I liked the ending of "Say Anything." Do you remember that? What happened (obvious spoiler alert) is that the John Cusack and Ione Skye were sitting on a plane, and she was frightened, and he told her that almost all plane accidents happen in the early part of the flight, before the pilot alerts everyone with a bell that they are above 10,000 feet. We then watch the two characters wait for the bell, and wait for it, and wait for it, and he says something like, "If the bell rings, we'll be all right." And finally, the bell rings, the screen goes to black, the movie ends.
The ending is jolting the first time you see it, no question, because it's so abrupt, so sudden, that my first reaction was to feel just a bit cheated. Wait, that's it? There's no conclusion? What happened to them? How did their lives go? Did they stay together? Did Skye live up to her potential? Did Frazier's father get out of prison? Did Cusack ever convince baseball that he was not a part of the Black Sox conspiracy?
But then, I came to really like it. The rest is left to the imagination.
So few movies do that any more. Some of the great old movies -- Casablanca as the obvious example, but there are many -- left us with an open end. But we live in a time, I think, where we want our endings neat, with nothing left behind and no confusion heading forward. And if there is a bit of wonderful confusion, we are slammed with endless sequels. That's a shame. As the three Star Wars prequels proved conclusively, so many things are better in the imagination.
This has become more and more true of sports too. Sure, one of the great things about sports is that you have a winner and loser -- it's black and white, up and down, joy and despondency, trophies and tears. But to me at least part of sports wonder are those questions without answers. What is, BY FAR, the most exciting boxing match-up in the world today? No question: It's Floyd Mayweather vs. Manny Pacquiao. Why? Because they haven't fought. They might never fight. The anticipation is the thing. The frustration is the thing. The suspense is the thing.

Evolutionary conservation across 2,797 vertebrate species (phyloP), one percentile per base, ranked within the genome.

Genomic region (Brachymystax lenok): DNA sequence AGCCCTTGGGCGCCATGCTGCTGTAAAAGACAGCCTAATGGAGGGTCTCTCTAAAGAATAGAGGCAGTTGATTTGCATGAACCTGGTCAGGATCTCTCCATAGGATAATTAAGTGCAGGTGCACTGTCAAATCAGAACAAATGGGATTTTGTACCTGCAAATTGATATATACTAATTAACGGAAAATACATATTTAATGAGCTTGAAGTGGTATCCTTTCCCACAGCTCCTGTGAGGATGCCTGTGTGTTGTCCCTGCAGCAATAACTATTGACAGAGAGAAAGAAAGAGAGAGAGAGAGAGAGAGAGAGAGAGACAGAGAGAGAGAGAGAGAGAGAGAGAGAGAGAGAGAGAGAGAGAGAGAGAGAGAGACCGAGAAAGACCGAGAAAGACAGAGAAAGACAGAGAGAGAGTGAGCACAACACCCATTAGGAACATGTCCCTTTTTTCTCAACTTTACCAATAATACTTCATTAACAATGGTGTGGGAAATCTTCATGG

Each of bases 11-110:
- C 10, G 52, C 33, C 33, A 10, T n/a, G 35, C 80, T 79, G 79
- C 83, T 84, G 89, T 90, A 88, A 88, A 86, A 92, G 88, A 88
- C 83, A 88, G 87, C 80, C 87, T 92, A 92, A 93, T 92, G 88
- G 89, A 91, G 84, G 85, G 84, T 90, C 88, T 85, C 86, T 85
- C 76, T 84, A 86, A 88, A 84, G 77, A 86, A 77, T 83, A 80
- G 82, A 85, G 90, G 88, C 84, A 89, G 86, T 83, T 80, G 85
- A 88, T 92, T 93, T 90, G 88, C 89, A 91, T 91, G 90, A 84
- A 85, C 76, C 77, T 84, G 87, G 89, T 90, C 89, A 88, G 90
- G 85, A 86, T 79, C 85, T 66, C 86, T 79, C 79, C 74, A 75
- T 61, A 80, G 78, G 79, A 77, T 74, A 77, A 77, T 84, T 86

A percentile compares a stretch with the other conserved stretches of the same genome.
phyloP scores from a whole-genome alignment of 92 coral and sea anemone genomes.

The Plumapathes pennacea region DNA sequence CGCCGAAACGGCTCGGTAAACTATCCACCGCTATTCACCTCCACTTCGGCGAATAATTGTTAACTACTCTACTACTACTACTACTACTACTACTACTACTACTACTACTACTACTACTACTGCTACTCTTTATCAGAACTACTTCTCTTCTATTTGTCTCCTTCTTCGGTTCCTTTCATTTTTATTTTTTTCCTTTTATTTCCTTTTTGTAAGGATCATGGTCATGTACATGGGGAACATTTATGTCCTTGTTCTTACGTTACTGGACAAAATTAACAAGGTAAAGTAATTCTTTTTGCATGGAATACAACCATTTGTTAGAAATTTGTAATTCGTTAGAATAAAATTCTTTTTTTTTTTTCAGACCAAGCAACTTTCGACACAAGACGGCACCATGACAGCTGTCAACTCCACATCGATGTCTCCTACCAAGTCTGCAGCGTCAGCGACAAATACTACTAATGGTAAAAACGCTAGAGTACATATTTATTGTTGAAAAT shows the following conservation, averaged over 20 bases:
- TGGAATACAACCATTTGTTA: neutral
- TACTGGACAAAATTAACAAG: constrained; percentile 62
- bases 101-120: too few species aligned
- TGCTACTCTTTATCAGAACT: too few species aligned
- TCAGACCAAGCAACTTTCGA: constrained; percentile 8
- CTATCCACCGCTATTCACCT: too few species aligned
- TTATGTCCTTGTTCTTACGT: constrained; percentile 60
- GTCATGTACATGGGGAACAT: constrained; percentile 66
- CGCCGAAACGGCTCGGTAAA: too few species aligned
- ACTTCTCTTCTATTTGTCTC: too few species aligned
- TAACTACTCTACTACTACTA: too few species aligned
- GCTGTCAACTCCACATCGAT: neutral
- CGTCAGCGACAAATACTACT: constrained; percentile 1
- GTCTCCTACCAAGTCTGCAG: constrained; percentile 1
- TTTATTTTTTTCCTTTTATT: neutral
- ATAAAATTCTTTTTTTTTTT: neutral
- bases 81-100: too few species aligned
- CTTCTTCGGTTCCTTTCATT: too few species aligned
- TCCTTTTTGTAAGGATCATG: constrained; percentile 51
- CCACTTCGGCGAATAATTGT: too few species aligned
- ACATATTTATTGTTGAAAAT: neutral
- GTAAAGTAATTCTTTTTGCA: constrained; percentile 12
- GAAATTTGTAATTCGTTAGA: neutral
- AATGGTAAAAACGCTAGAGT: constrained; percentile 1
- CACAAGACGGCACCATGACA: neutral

Suspense: Albert Hitchcock talked about how suspense is a ticking bomb under the table with unaware people sitting there talking about baseball. The second the bomb goes off, the suspense is done. That's the thing to remember: The suspense is in the expectation. Perhaps the explosion is so dramatic and exciting that it lives up to the expectation. Sometimes that happens. Much of the time, no, it doesn't.
Today, they will play the Big 12 Men's Championship in Kansas City … and it will not feature a third match-up this season between Kansas and Missouri. Baylor took out Kansas on Friday to derail the match. This obviously disappointed many, many people in Kansas City … and I get that. Missouri won the first game in stunning fashion in Columbia. Kansas won the second game in stunning fashion in Lawrence. And, after this season, Missouri is leaving the conference and the two great rivals won't play again for at least a while, and perhaps never again. So a Big 12 Championship game -- in the passionate big city between the two schools, no less -- seemed an ideal place to have the two school play the rubber match, the decisive final game, the thrilling conclusion that would give us an answer once and for all …
Only … I don't think so. I know I'm in a minority here: I'm happy that Kansas and Missouri will not play in this game. I love that this spectacular rivalry -- I honestly believe it's the most intense and magnificent rivalry in college basketball, even though Kansas has won the lion's share of games -- will end abruptly, with so much left to the imagination. It feels perfect to me. The games in Columbia and Lawrence were passionate little masterpieces filled with controversy and heroics and mistakes and sound and fury. The game in Kansas City almost certainly would have been an anticlimax -- there's really nothing on the line, neither team wants to get too burned out before the tournament, plus how could they top those two games in Columbia and Lawrence? You could say: I would have liked to find out … but isn't that only true if the game turned out to be great (or your favorite team won)?
Besides: Who cares? These big conference tournaments are nice events, and there are some bragging rights involved, but in the long run they barely mean a thing. Several big-time coaches have told me that they would not exactly mind losing early in their conference tournament so their players can get some rest -- rest being more important than the slight push they might get in the seedings.
The small conference tournaments, where an NCAA bid is on the line, are awesome. But these big tournaments, they feel like bad movie endings -- explosions for the sake of explosions.
No, I prefer to have Missouri-Kansas end as it ended -- one victory each, anger and pride on both sides, the question always lingering which team was better, the argument alive and bubbling.
Of course, if they play again in the Final Four, that's a whole other story.